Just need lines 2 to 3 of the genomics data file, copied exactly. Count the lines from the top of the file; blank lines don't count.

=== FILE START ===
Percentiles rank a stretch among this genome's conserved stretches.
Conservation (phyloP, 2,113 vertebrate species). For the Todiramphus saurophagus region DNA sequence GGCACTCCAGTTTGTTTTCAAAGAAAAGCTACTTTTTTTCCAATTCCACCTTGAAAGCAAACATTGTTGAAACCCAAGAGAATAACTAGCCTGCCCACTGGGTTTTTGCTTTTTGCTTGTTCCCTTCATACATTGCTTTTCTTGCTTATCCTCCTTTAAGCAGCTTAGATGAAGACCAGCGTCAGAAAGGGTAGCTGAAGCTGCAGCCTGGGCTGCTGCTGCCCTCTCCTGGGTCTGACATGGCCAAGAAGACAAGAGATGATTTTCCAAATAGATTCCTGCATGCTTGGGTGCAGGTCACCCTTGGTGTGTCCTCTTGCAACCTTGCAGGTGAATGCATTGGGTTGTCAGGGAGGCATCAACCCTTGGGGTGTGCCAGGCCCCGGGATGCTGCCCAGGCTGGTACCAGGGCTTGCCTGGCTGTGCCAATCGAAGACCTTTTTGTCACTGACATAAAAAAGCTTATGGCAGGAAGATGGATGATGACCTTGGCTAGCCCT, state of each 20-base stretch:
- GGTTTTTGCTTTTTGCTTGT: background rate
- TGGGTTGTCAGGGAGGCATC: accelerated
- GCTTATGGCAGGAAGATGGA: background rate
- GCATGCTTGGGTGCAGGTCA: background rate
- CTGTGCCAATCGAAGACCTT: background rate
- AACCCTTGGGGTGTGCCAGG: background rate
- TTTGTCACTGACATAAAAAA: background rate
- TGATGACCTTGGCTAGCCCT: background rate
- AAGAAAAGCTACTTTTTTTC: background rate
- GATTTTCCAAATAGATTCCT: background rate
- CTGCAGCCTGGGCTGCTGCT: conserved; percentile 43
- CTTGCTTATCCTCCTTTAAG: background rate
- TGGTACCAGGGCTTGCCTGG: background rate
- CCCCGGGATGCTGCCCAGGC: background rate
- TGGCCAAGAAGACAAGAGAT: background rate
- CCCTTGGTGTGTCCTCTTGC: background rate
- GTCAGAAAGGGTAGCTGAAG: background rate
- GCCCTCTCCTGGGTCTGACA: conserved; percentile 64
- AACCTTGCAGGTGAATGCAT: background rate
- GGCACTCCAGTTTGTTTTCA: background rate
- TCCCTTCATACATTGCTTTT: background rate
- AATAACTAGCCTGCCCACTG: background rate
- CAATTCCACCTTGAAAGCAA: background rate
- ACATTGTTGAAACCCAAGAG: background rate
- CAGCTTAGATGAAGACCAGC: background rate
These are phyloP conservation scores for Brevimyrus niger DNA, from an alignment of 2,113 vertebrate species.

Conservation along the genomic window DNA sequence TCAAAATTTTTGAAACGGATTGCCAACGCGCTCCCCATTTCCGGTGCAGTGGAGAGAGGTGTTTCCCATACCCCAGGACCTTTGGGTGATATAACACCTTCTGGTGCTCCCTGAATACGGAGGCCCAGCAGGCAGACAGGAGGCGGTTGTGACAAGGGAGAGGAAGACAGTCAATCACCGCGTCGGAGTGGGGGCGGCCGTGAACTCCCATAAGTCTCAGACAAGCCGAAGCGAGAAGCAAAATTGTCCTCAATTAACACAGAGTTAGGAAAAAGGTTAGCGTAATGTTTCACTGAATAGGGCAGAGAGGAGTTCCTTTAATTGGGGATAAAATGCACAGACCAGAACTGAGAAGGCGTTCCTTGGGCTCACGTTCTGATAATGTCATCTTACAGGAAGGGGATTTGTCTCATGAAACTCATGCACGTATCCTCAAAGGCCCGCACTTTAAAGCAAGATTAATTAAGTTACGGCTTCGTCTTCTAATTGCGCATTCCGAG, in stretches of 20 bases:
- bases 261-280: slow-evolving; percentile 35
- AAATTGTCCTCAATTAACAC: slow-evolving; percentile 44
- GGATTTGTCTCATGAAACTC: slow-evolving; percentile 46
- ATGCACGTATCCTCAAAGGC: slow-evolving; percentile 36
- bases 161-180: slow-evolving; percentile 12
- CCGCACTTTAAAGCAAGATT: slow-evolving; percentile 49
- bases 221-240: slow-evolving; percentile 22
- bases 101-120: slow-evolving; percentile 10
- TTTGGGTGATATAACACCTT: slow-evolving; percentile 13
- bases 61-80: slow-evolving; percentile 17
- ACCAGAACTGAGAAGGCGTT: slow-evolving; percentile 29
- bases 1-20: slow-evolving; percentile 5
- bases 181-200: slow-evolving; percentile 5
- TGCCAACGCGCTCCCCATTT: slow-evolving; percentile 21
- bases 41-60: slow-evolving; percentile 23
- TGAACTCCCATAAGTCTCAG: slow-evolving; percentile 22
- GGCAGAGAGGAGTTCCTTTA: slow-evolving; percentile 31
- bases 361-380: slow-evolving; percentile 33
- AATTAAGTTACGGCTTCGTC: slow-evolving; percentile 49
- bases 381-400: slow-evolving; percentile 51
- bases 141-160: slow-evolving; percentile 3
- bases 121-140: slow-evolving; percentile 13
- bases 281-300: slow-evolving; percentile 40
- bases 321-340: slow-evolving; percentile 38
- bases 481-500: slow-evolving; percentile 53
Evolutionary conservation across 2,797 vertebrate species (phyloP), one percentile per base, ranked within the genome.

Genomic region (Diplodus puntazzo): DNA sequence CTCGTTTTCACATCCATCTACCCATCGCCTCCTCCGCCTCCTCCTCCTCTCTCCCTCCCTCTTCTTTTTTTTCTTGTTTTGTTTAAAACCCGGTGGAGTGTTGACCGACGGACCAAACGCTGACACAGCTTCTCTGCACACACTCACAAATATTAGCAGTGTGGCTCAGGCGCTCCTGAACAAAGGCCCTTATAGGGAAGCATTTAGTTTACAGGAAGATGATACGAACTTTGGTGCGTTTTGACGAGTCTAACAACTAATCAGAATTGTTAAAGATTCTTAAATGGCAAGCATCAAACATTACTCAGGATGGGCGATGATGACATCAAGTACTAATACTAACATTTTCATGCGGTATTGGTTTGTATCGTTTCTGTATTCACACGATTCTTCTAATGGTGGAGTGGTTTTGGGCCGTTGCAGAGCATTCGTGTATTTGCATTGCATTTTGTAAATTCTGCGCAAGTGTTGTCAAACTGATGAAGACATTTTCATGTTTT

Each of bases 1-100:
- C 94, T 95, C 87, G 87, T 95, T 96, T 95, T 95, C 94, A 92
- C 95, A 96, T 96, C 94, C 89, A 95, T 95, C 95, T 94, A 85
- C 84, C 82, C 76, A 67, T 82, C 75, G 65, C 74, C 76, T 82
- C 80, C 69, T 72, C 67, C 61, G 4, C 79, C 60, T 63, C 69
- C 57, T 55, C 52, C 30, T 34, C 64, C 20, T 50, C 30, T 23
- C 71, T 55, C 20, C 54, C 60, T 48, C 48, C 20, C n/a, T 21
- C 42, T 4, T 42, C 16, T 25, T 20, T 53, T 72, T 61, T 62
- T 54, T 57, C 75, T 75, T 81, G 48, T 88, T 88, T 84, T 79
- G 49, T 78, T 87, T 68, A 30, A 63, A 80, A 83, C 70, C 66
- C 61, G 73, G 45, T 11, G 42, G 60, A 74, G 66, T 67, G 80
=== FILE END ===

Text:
Conservation (phyloP, 2,113 vertebrate species). For the Todiramphus saurophagus region DNA sequence GGCACTCCAGTTTGTTTTCAAAGAAAAGCTACTTTTTTTCCAATTCCACCTTGAAAGCAAACATTGTTGAAACCCAAGAGAATAACTAGCCTGCCCACTGGGTTTTTGCTTTTTGCTTGTTCCCTTCATACATTGCTTTTCTTGCTTATCCTCCTTTAAGCAGCTTAGATGAAGACCAGCGTCAGAAAGGGTAGCTGAAGCTGCAGCCTGGGCTGCTGCTGCCCTCTCCTGGGTCTGACATGGCCAAGAAGACAAGAGATGATTTTCCAAATAGATTCCTGCATGCTTGGGTGCAGGTCACCCTTGGTGTGTCCTCTTGCAACCTTGCAGGTGAATGCATTGGGTTGTCAGGGAGGCATCAACCCTTGGGGTGTGCCAGGCCCCGGGATGCTGCCCAGGCTGGTACCAGGGCTTGCCTGGCTGTGCCAATCGAAGACCTTTTTGTCACTGACATAAAAAAGCTTATGGCAGGAAGATGGATGATGACCTTGGCTAGCCCT, state of each 20-base stretch:
- GGTTTTTGCTTTTTGCTTGT: background rate